Q: How is accountability an essential element of health system reform?

A: We are helping countries find ways to hold managers accountable for performance and to reward those who are delivering better results. That way the information system quickly restructures around incentives to make the broader health system work.

Q: Does the need for donor and disease-control programmes to produce evidence of their results prevent countries from setting up integrated health information systems?

A: Countries have always received support from donors and disease-specific control programmes that are targeted to achieve the outcomes that these programmes care most about. It’s rare that support is received to strengthen the system so that countries can pursue the results that they are most committed to. The donors and the disease control programmes should rely upon the systems in countries to get their data instead of getting the data directly themselves, or relying solely on surveys. One of the big barriers to making this happen is that people controlling the business of health development want to make sure that they can assure their flows of money by being able to show results. This is a noble goal but it’s time for the world to shift the control, shift the power, and shift the ownership of the information to the developing country managers.

Q: Is there much international receptiveness to this idea?

A: There is new commitment globally to strengthening health systems in countries. There is increasing recognition that investment solely through disease-control programmes has left countries with systems that are dysfunctional. As each disease-specific group marches through countries with its own survey, it leaves those countries with very little control of the evidence, very little ownership of the data and finally very little ownership of either the health problem or the solution.

Q: Is this a source of major irritation in some countries?

A: Yes. The countries are often quite sophisticated about the data, eager to take on the analysis and committed to making sure that the evidence is owned first and foremost within the country. It’s time for the global community to encourage the trend to use countries’ data rather than using globally generated estimates.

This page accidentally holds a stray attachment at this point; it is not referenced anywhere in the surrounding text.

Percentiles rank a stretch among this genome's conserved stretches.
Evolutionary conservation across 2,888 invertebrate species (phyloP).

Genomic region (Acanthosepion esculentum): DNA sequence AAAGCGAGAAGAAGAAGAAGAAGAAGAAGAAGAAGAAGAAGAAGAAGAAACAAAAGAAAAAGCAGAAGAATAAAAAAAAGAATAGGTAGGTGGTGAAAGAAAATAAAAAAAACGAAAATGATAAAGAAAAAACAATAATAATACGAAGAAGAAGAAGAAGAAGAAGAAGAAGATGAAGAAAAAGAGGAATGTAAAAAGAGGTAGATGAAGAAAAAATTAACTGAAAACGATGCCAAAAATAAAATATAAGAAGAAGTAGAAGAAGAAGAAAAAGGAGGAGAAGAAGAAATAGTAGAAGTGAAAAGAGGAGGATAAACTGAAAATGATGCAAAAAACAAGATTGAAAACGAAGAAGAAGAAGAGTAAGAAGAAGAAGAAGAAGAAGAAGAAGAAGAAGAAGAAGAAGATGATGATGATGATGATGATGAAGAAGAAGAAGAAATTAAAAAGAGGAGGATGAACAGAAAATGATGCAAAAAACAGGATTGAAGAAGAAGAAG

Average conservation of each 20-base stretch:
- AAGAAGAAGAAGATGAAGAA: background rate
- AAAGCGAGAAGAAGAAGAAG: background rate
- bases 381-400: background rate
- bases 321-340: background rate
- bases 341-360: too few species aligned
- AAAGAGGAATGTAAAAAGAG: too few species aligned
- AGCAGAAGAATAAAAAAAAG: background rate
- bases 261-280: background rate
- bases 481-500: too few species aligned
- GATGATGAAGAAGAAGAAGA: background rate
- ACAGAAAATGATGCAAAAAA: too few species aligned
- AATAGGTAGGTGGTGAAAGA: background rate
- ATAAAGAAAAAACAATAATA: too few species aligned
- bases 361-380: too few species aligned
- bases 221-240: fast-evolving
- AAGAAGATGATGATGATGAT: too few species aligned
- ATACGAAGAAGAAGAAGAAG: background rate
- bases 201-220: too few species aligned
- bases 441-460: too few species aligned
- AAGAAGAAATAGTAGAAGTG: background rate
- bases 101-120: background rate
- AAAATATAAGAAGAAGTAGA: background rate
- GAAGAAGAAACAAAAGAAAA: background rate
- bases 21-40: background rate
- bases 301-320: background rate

Q: So how do you get an integrated approach for data systems when countries are under siege from the disease-specific programmes that have a lot of money?

A: It’s possible to engage the disease-specific programmes in strengthening health systems. The Global Fund to fight AIDS, Tuberculosis and Malaria, for example, has a new commitment to use its resources not just to benefit the programmes to control the big three diseases but also to enable countries to use those resources to strengthen their systems. The tuberculosis community has realized that investment in information systems will provide much more sustainable improvements in surveillance for tuberculosis.

Q: How can WHO help countries to strengthen their own health data capacity?

A: WHO now works to adjust the statistics that come from individual countries so that they are comparable and credible. Rather than investing solely in analysis to reconcile conflicting information here in Geneva, there should be an increasing willingness at WHO to support development of that capacity in countries. I think we have to be wary of a tendency to centralize the analytic expertise in institutions in the industrialized world.

Q: You started with giving small grants to many countries but now you are isolating smaller numbers of countries for more intensive aid. Why is that?

A: The 65 grants to countries have done an immense amount to increase the demand for information system reform but we clearly need to be able to support that demand and that is a much more expensive prospect. We need to target both technical and financial resources on a small number of countries and show that an intensive approach to information system reform will deliver better outcomes. Cambodia, Sierra Leone and the Syrian Arab Republic are the first three of six countries and there may be more after that.

Q: HMN has funding to last seven years. How will you guarantee the longevity of the network?

A: The founding grant of US$ 50 million from the Bill and Melinda Gates Foundation has been augmented a bit by other donors, but it will obviously cost more than US$ 50 million to transform information systems in developing countries. We need to be very strategic in mobilizing other sources of funding. We are excited about the new global commitment to strengthen health systems. Many of our most important partners are convinced that we can harness the immense potential benefits of information and technology to transform health outcomes for the developing world. ■